and incapable of grasping the truth, dishonor the Gods, either by a worship most over acted,
or a most insolent disdain of them; one part being always in alarm through superstition,
while the other is always swelling with contempt. Very many there are who venerate all these
Gods, established in the lofty heights of the firmament, and far removed from human
contagion: but not in such manner as they ought: all fear them, but through ignorance;
a few deny their existence, but in a spirit of impiety. Plato thought these Gods to be
incorporeal and animated natures without an end or beginning, but eternal both with reference
to time past and time to come; spontaneously separated from the contact of the body by
the nature peculiar to themselves; through perfection of intellect possessing supreme
beatitude; good, not through participation in any extraneous good, but of themselves;
and able to procure for themselves every thing requisite, with a facility which is prompt,
simple, unrestrained, and absolute. But of the parent of these, who is the lord
and author of all things, and who is tree from all obligations to act or to suffer,
not being bound by any necessity to the performance of any duties, why should I now begin to speak?
For Plato, who was endowed with a heavenly eloquence, discoursing in language worthy
of the immortal Gods, frequently proclaims that on account of the incredible and ineffable
transcendency of his majesty, he cannot possibly be even in the slightest degree comprehended,
under any definition, through the poverty of human language; and that the intellectual
apprehension of this God can hardly flash upon wise men, when they have separated themselves
from body, as much as possible, through the vigor of the intellect; and that sometimes
this knowledge does blaze forth with a most instantaneous flash, like a dazzling light
amid the most profound darkness. I will therefore omit the discussion of this theme, for which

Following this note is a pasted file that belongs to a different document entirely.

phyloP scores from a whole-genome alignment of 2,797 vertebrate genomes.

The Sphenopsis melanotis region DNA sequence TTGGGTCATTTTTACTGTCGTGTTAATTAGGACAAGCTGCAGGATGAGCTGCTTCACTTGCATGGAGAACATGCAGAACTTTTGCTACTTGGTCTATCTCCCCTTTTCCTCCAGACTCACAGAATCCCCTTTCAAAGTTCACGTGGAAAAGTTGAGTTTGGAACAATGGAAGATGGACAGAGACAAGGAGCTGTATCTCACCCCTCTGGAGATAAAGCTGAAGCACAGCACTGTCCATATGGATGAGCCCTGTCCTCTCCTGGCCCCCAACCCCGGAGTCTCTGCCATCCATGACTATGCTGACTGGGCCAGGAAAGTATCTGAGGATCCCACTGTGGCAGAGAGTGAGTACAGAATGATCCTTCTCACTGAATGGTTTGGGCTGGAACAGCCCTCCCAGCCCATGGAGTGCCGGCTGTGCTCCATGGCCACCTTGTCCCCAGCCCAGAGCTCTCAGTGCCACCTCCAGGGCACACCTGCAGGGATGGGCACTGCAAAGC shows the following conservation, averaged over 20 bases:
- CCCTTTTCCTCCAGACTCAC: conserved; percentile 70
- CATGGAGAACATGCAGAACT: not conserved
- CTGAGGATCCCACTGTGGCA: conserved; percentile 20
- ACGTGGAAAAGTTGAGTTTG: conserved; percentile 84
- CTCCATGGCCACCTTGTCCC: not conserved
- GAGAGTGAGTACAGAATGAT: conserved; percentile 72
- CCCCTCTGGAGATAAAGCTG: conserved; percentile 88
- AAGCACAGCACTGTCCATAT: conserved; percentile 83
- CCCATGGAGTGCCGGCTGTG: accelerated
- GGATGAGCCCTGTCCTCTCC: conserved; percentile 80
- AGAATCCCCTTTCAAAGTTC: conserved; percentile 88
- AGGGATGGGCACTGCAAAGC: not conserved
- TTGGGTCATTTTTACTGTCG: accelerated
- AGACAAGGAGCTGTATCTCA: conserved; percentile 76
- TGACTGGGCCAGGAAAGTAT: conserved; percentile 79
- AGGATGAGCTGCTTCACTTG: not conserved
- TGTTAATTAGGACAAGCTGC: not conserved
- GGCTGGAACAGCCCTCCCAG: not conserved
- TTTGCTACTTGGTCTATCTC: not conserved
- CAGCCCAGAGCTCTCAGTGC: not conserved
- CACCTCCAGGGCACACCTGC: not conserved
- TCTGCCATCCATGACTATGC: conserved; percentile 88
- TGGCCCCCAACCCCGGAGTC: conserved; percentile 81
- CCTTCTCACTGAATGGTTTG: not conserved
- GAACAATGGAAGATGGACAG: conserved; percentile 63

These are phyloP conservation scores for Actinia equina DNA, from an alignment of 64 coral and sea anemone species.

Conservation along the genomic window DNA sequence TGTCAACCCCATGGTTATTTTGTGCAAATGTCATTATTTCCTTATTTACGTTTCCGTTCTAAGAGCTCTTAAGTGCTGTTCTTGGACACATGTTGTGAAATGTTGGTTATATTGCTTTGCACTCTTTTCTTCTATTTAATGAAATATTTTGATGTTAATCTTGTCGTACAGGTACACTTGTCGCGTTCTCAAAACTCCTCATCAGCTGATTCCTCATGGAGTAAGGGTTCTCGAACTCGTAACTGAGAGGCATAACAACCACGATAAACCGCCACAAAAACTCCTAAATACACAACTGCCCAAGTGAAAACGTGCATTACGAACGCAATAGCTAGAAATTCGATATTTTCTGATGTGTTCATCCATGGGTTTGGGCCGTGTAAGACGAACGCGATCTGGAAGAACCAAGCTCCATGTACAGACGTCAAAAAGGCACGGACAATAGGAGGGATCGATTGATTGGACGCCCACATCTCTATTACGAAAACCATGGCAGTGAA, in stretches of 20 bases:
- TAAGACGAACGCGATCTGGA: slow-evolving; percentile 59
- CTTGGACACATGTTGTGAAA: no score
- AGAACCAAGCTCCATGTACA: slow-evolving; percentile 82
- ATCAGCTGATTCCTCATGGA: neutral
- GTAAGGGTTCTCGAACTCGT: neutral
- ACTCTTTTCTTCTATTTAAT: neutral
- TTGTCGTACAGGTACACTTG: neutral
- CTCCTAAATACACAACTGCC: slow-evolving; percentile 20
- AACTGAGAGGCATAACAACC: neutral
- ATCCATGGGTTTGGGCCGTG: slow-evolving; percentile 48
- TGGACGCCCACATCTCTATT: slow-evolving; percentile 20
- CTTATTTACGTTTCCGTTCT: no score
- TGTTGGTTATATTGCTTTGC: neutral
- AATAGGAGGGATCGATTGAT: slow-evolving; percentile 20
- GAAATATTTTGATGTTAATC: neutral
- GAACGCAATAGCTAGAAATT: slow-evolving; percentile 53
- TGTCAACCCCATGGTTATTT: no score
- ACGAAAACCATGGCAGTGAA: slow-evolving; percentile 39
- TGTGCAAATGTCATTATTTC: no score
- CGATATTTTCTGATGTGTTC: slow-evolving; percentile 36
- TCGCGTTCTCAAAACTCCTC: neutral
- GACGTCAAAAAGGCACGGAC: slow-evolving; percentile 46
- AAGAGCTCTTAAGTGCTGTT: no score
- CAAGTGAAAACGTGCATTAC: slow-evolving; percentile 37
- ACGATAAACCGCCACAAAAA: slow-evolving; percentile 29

all words adequate to the amplitude of the subject are not only wanting to me, but could
not even be found by my master Plato. Hence I shall at once sound a retreat, as to things
which very far surpass my humble powers, and at length bring down my discourse from heaven
to earth, in which we men are the principal animated things, though most of us, through
the neglect of training, are so depraved, and are so imbued with all errors and the
most atrocious crimes, and have become so utterly ferocious, through having nearly quite
abandoned the mildness of our nature, that it may seem there is not an animal on the
earth more vile than man. But at present our object is not to discuss feelings, but to
treat of the natural distribution of things. Men, therefore, dwell on the earth, possessing
the gift of speech, having immortal souls, but mortal members, with frivolous and anxious
minds, with bodies brutish and infirm, of dissimilar manners, but similar errors, of
presumptuous audacity, long-lived hope, laboring in vain, with variable fortunes, severally
mortal, but taken altogether in their whole species, eternal, quitting the scene in regular
succession, and leaving offspring to supply their place, fleeting in their time, tardy
at gaining wisdom, speedy in meeting with death, and dissatisfied in life. You have,
then, in the meantime, two kinds of animated beings, Gods entirely differing from men,
in the sublimity of their abode, in the eternity of their existence, in the perfection of their
nature, and having no proximate communication with them; since those that are supreme are
separated from the lowest habitations by such a vast interval of distance; and life is there
eternal and never-failing, but here decaying and interrupted, and the natures are there
sublimated to beatitude, while those below are depressed to wretchedness. What then?
Has nature connected itself by no bond, but allowed itself to be separated into the divine
and human parts, and to be thus split and crippled, as it were? For, as the same Plato
remarks, “No God mingles with men.” But this is the principal mark of their sublime nature,
that they are not contaminated by any contact with us. One part of them only is to be seen